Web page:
“On average there is one death every minute in the UK.”
This chronicle explains the importance of understanding death at the community level with a focus on the UK. On average there is one death every minute in the UK. This is around 550,000 deaths per year. The impact these deaths may have on a family and community can be immense, especially if a death involves that of a young child or a breadwinner. With the death of a child you have a loss of human potential and the future of the community. With the death of a breadwinner there is a significant drop in income and possible impoverishment for a family. Both impact on the community in which the deaths occur.
The majority of those deaths will occur within clinical settings such as a hospital, a care home or hospice; or they may occur in the home with a healthcare provider. Other deaths will occur as a result of accidental or sudden death, suicide, homicide or when a person is missing for a long period and declared dead. Some deaths may be as a result of war, terrorism or extreme natural catastrophes.
“The number one reason people avoid talking about death is they do not know how to engage with the topic appropriately.”
Each individual death will be unique and can affect on average a minimum of ten people (usually more) who will experience acute grief in connection with a single death. This discussion is as much about those 5.25 million mourners in the UK as it is about those who die. For example, studies have shown (Rando, 1993-7) that ten per cent of mourners may experience negative behaviours in relation to their grief or social exclusion that includes, but is not limited to:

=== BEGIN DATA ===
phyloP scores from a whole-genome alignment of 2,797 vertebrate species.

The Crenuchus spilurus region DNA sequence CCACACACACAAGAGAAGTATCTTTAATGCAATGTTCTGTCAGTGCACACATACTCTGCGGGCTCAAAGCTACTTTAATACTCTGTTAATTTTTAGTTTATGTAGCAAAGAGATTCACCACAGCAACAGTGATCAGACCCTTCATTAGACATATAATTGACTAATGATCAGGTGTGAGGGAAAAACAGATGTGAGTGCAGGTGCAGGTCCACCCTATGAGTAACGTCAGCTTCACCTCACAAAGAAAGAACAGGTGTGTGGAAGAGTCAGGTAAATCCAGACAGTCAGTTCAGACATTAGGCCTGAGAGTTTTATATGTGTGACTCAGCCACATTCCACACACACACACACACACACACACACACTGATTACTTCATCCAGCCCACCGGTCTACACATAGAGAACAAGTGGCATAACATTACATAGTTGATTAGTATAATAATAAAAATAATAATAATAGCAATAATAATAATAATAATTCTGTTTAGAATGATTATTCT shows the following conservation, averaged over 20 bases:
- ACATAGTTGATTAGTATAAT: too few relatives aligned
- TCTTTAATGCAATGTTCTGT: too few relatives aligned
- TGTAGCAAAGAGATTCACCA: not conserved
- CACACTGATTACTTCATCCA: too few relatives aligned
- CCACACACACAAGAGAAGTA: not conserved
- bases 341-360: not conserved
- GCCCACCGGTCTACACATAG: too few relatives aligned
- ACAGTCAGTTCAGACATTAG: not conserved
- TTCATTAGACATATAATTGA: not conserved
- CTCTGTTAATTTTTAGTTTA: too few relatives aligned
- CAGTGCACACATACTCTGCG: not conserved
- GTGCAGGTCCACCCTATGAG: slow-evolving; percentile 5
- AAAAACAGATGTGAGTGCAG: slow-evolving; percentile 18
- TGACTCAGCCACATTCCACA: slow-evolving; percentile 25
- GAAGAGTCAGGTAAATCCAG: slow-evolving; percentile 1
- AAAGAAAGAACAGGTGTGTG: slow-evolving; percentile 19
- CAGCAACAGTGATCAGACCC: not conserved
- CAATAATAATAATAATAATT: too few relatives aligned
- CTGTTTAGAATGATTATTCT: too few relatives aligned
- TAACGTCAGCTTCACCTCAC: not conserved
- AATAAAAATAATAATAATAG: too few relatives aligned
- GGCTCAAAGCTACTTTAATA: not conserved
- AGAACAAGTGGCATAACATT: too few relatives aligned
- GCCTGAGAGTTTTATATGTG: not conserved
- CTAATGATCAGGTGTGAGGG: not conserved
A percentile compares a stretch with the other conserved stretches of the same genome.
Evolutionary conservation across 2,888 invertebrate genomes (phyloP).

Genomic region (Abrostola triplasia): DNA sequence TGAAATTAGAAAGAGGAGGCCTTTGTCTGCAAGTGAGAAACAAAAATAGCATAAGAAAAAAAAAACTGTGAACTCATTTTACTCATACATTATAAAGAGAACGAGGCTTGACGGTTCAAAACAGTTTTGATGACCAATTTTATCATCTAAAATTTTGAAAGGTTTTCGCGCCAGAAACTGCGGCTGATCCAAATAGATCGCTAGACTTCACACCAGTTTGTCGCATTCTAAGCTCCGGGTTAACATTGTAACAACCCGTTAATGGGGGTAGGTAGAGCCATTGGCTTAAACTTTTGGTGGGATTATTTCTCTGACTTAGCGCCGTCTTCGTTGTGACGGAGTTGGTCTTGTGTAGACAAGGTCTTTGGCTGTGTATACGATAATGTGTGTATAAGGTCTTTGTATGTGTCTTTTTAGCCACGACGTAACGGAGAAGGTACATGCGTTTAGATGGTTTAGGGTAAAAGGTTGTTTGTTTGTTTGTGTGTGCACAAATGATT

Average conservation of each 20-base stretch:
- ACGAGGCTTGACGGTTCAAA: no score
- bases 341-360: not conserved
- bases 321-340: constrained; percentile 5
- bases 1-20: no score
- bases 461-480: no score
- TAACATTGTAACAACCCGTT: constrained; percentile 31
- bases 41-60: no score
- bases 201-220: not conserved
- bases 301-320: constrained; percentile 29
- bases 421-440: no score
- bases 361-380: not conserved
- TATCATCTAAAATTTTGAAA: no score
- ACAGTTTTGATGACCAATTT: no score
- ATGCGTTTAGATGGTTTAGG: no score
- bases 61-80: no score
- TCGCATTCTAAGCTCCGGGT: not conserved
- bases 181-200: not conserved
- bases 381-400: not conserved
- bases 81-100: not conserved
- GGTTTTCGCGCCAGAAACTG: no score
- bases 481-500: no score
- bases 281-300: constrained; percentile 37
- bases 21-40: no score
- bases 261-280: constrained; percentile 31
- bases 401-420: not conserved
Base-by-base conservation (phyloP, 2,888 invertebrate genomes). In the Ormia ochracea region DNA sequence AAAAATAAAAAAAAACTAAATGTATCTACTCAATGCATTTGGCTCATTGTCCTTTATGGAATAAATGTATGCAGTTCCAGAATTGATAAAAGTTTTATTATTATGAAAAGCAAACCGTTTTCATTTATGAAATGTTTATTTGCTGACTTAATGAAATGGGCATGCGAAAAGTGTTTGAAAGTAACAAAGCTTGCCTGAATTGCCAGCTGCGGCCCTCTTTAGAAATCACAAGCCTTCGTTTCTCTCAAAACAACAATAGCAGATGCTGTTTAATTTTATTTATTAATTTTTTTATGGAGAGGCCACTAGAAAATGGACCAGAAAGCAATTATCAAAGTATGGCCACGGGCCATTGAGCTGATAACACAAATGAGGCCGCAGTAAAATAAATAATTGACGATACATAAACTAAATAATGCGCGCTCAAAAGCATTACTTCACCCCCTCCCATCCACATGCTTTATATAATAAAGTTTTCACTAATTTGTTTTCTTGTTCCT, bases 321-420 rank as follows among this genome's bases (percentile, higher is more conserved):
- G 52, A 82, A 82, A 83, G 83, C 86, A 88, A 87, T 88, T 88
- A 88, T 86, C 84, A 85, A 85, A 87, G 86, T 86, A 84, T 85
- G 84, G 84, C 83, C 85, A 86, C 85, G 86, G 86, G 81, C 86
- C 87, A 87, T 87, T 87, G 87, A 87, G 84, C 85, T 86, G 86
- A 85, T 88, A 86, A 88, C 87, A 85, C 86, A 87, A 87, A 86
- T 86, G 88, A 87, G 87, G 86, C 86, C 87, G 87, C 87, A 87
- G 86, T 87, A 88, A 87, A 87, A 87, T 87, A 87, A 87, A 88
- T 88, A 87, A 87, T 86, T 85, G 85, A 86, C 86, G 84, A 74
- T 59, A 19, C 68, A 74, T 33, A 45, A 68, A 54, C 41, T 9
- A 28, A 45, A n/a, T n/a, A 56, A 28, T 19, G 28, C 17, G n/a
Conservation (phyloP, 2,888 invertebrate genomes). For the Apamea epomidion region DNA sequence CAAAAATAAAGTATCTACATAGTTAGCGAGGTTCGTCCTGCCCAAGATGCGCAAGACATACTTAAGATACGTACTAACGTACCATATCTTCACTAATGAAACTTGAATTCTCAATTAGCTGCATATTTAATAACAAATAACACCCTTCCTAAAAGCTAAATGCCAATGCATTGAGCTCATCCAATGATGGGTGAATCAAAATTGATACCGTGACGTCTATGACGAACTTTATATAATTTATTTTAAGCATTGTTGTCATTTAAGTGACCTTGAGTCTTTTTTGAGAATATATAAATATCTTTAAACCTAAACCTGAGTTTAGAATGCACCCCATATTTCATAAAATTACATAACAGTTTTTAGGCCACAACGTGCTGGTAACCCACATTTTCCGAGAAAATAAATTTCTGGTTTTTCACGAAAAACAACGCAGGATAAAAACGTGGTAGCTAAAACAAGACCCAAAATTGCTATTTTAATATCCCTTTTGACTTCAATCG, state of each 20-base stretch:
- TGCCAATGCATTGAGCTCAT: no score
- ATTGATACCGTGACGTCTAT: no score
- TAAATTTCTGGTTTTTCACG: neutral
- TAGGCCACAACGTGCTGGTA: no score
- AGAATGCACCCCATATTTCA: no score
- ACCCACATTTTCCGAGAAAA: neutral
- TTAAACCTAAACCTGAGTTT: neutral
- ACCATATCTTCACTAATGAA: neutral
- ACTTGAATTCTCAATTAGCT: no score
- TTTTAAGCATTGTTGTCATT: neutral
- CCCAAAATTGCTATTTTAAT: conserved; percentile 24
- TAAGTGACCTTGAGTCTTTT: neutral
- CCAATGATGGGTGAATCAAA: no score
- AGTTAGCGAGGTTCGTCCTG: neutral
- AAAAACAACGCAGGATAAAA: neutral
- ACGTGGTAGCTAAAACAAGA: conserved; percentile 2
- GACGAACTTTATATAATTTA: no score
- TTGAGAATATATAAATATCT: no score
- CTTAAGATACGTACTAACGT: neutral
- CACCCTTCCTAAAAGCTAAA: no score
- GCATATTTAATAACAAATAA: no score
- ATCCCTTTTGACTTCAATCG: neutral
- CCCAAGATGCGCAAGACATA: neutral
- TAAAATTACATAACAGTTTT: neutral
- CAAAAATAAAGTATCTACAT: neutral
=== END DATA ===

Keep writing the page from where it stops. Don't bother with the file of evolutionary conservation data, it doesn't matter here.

- Increased alcoholism or drug abuse
- Self-harm including over-eating, starvation or excessive smoking
- Clinical depression or low self-esteem
- Escalating violence
Everyone will experience a loss or die at some point in his or her lifetime. It is a part of the cycle of life. Yet over seventy per cent of the UK population avoid talking about death. The number one reason people avoid talking about death is they do not know how to engage with the topic appropriately. They would rather walk away or turn their back on a colleague, friend or loved one than ‘say the wrong thing’ and upset them. Nevertheless, this form of socially excluding the bereaved can have terrible consequences.
Death education can help minimize problems arising as a result of acute grief or help people to realise when they need specialists help. Part of the experience of community and family life is to support those who grieve. Yet many people are at a loss as to how to talk about death with loved ones, friends and colleagues, or neighbours. As a result they may communicate in ways that could be inappropriate or even harmful.
Raising death awareness can help fill those gaps in everyday knowledge regarding personal health and wellbeing around a loss. Additionally, CEDAR will hold events and classes that will be developed alongside this website and include resources and links we hope you find helpful.
If there are aspects of death, dying and disposal or funerary practices you are interested in, contact us so we can explore this topic together.
“Bringing the topic of death back to life.”
Dr Judith Wester
CEDAR Director & Founder
For book recommendations from Dr Wester click on Book Reviews.